In the 1950s, Congress passed several laws approving over $40 billion of federal funds to develop the national highway system. Coupled with postwar prosperity, this spurred a dramatic increase in car ownership; only 60 percent of Americans owned cars in 1940, but 80 percent owned cars twenty years later. The highway system also encouraged the growth of suburban communities, in which people who worked in urban areas could own single-family homes and commute to their jobs. Large suburban housing developments implemented assembly-line–style construction methods, enabling communities to quickly emerge outside of metropolitan areas.
At this time, the American Dream became synonymous with homeownership. However, official policies maintained by banks and federal agencies typically made securing mortgages much more difficult for people of color than for white homebuyers. Federal and state lawmakers sought to address housing discrimination several times in the 1960s through several initiatives, including the Rumford Fair Housing Act of 1963, the Civil Rights Act of 1964, and the Fair Housing Act of 1968. Though such laws prohibit discrimination, racial disparities in home ownership persist. According to the US Census Bureau, 64.6 percent of American adults owned their own home in 2019, including 73.3 percent of non-Hispanic white Americans, 47.5 percent of Hispanic or Latinx Americans, and 42.1 percent of black Americans.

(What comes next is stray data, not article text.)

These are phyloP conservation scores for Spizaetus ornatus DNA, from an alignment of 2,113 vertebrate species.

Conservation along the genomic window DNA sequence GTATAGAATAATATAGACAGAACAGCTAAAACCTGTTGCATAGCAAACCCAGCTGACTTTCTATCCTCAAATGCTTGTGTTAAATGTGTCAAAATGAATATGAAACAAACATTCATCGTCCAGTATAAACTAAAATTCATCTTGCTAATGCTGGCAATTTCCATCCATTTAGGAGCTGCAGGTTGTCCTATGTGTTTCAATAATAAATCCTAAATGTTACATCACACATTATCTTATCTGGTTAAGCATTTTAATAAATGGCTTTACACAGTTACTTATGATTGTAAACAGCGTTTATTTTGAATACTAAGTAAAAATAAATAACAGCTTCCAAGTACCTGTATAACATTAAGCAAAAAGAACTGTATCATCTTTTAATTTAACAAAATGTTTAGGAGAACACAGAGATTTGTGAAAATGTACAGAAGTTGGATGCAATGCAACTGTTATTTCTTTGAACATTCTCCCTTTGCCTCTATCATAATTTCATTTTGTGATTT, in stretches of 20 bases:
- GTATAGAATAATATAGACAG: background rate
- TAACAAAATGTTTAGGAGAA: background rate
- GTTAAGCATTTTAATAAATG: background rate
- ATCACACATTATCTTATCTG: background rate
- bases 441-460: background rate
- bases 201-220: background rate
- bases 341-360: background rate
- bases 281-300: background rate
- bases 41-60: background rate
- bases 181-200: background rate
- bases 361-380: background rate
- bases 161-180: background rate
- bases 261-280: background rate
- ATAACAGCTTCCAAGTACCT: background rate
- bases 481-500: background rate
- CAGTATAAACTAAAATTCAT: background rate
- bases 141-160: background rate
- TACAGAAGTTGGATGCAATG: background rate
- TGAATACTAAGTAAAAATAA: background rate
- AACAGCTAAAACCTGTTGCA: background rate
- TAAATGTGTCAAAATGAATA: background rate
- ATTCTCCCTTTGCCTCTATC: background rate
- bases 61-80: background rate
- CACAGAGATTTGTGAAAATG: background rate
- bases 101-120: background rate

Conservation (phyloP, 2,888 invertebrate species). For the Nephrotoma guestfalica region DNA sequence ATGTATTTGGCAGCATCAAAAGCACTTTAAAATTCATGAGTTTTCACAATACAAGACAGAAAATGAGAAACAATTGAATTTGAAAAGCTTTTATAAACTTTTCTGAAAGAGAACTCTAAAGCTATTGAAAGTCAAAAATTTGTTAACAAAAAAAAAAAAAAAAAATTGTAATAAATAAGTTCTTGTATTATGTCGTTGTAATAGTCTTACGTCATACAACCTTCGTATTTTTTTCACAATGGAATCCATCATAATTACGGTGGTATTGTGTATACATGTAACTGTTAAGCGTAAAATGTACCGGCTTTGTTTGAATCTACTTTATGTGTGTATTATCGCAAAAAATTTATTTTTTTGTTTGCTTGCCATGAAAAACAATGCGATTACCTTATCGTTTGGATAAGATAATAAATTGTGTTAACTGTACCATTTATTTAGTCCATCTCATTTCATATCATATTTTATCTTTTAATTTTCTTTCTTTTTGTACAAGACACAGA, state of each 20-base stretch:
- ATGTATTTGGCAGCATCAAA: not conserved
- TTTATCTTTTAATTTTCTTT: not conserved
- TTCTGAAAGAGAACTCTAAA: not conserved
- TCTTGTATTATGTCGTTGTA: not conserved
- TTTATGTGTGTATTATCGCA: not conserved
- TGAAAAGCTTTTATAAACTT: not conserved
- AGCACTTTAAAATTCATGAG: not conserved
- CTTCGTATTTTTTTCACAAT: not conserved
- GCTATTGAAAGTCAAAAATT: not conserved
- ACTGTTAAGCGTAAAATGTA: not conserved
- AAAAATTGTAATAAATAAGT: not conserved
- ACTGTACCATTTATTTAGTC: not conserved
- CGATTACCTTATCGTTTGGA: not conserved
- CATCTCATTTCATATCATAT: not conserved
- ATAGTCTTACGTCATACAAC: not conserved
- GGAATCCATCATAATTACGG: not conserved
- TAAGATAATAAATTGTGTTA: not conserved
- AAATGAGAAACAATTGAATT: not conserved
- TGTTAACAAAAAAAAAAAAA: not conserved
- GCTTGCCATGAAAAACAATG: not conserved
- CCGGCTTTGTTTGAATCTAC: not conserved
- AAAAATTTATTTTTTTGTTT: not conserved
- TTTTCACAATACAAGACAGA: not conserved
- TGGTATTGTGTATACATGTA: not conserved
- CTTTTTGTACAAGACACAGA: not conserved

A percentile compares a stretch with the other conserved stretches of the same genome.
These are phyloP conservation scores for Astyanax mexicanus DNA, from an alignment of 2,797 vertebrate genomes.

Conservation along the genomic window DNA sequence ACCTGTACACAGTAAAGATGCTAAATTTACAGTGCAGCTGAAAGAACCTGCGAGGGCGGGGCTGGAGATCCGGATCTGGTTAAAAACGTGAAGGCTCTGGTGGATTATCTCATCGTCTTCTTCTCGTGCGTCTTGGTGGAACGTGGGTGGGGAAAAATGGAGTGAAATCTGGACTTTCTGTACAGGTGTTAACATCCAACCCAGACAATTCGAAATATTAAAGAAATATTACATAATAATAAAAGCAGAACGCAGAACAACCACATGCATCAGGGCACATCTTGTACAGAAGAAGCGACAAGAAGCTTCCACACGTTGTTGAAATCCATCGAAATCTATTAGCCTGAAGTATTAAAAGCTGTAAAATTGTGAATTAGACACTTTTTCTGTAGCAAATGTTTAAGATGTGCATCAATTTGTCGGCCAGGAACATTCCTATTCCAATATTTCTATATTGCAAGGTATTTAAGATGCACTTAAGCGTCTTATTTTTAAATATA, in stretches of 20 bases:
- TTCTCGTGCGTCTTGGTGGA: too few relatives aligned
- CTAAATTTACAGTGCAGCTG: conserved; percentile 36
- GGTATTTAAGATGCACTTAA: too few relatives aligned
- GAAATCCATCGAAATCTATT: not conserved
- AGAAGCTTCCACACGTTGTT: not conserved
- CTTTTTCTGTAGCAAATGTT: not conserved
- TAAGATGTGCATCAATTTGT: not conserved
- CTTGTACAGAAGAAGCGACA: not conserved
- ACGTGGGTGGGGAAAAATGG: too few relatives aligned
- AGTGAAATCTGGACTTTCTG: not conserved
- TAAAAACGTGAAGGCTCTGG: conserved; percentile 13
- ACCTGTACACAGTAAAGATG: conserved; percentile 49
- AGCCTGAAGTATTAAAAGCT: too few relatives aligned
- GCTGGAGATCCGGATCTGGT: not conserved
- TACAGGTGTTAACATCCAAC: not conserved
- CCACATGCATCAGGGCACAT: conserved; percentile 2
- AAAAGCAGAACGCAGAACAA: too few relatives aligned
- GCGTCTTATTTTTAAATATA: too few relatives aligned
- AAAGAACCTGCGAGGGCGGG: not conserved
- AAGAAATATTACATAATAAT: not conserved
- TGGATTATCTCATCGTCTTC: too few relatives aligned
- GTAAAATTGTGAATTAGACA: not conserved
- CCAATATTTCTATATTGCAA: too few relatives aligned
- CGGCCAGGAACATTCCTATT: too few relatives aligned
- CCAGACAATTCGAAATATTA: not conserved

In the 1990s, several financial institutions began targeting low-income families with predatory housing loans. These loans, commonly referred to as subprime loans, often involved excessive fees, high interest rates, and unfavorable payment requirements. Though these loans brought borrowers with low credit scores closer to achieving the American Dream, each loan carried significant risk that the borrower would not be able to meet the loan’s unreasonable terms. The proliferation of these risky loans, along with falling home prices, ultimately led, in 2007, to the financial catastrophe commonly referred to as the subprime mortgage crisis, which contributed to the largest global economic downturn since the Great Depression.